Geralt wondered, not for the first time, how much of their little ceremony Vesemir might contrive to overhear.

The week before he left, Geralt found that a parchment had been slipped onto his desk while he was out, the contents written in Eskel’s most formal hand:

The Rules of Wolf Surprise

1. Invoking the Law of Surprise is cheating
2. The surprise must be acquired as part of a contract
     a. Djinn wishes don’t count, Geralt
3. Payment must be taken for a contract
     a.  Payment need not be in coin
     b.  Payment may be returned according to the judgment of the Wolf Surprise participant
4. The surprise must be acquired by someone who walks the Path
     a.  This person may or may not be a Witcher of the Wolf School
5. Wolf Surprise participants are permitted to
     a.  have friends, companions, and partners who are not Witchers of the Wolf School
     b.  have children—ethics and logistics permitting
     c.  decide for themselves* what being a Wolf Witcher means
          i.  *decide in committee, Lambert; don’t get ideas

Eskel had signed it with a doodle of a wolf with a scar across its snout. He had also drawn a lamb next to it, but someone with a different pen had crossed the lamb out and replaced it with a second, larger wolf that had two slashes across its face like Lambert did.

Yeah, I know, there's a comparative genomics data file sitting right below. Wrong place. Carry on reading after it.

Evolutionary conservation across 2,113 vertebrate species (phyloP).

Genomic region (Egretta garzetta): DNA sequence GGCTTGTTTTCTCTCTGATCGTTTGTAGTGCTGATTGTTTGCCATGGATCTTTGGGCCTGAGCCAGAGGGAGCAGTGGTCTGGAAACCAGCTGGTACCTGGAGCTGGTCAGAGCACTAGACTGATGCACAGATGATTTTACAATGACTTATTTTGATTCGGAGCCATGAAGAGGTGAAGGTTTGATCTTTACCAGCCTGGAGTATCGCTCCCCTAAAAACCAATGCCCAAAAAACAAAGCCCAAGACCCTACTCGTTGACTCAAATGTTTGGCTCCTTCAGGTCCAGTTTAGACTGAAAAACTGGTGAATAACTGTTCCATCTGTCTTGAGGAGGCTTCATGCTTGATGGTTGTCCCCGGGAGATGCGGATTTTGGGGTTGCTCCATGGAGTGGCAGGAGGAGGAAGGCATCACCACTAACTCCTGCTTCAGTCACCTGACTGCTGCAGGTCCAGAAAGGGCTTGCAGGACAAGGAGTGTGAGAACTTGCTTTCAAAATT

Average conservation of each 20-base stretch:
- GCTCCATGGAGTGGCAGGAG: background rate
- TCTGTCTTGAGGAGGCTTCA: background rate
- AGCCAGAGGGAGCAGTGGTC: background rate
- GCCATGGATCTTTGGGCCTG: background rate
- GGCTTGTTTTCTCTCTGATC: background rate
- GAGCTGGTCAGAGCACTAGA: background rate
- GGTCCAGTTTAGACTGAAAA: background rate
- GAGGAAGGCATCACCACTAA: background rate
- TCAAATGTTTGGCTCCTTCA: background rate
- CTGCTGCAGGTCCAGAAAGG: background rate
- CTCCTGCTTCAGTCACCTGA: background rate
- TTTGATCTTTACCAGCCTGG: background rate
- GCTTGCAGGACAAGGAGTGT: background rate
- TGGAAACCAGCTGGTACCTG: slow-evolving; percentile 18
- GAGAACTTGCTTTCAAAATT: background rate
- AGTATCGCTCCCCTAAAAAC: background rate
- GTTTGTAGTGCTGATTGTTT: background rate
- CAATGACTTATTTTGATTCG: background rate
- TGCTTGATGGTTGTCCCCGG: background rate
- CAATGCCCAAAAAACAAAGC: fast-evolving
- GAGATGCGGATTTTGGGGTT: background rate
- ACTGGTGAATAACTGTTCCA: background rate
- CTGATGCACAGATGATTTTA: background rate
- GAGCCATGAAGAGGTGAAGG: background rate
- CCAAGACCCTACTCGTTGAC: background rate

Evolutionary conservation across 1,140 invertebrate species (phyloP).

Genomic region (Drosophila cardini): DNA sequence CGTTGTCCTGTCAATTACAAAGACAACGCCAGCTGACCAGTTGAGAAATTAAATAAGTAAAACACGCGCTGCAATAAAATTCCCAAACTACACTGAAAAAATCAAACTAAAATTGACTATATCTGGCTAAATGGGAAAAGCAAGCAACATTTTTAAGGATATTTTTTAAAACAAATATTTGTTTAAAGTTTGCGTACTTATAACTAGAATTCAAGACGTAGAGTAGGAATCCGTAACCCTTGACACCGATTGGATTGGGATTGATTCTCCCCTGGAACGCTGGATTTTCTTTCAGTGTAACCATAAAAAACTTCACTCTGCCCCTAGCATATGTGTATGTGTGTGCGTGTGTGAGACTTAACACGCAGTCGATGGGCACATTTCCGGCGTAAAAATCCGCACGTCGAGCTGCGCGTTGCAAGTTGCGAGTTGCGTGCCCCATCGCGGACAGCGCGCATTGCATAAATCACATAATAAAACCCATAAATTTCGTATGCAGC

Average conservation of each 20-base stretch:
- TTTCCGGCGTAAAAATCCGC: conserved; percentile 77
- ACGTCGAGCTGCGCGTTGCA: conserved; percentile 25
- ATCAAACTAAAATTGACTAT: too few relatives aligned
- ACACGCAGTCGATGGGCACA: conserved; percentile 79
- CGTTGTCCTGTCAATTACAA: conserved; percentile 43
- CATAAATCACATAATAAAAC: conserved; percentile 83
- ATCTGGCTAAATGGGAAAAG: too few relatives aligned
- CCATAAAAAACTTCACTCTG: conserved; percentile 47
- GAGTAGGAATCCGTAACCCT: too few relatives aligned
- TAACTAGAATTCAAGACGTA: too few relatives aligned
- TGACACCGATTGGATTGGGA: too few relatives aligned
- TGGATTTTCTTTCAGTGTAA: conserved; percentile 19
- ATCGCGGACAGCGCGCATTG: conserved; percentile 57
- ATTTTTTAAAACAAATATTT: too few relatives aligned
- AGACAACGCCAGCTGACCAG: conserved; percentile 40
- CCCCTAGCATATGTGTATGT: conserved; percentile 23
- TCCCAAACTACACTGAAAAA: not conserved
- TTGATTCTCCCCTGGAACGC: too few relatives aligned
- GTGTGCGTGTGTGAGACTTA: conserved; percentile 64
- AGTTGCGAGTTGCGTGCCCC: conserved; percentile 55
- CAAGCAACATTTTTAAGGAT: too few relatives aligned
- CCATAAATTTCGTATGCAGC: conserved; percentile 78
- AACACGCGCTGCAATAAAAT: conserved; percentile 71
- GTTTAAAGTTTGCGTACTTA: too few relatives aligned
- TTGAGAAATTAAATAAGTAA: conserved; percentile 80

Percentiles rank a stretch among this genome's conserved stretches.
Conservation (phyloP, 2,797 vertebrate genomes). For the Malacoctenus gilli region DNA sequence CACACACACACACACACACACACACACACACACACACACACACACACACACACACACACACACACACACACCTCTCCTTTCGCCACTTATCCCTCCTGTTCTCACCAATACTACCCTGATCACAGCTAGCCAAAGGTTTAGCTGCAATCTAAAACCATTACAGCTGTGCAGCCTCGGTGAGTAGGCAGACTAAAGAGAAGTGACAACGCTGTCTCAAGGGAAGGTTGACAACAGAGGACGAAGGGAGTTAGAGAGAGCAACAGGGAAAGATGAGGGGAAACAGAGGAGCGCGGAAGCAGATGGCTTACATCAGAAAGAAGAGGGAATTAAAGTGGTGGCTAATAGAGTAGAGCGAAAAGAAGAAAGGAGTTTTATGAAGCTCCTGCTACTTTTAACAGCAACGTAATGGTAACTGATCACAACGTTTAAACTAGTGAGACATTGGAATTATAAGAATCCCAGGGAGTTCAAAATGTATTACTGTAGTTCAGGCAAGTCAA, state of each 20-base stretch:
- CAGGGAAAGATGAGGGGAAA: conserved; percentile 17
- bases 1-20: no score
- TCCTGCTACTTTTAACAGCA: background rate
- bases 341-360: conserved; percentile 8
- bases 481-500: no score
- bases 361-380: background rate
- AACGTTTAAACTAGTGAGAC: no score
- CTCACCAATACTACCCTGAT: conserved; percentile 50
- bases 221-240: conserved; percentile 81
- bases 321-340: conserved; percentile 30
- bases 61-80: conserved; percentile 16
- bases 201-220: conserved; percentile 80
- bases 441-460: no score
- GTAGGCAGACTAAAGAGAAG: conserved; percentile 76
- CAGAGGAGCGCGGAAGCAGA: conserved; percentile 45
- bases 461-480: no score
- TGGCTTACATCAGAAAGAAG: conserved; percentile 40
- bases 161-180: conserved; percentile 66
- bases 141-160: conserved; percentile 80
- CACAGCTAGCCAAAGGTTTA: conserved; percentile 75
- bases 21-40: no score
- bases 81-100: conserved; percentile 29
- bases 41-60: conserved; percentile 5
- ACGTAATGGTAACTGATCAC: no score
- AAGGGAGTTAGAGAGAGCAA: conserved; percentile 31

Geralt rolled his eyes, but that didn’t stop him from drawing an even bigger wolf with a scar over its eye on the parchment before he tucked the rules away in a desk drawer. It felt...good. Seeing it written out in black and white. Knowing the rules represented Eskel and Lambert’s voice, not just his own.

Eskel had always had a knack for knowing what people needed.

He found Jaskier in a Maribor tavern, singing his face off, and he endured the taste and smell of cheap ale at a back table while Jaskier finished his set. Red trousers, red doublet; he danced a courtship dance for his audience and looked more cardinal than the crow Geralt had carved into the silver prize for him. But once his songs were sung, it was Geralt who Jaskier quickly invited to his room.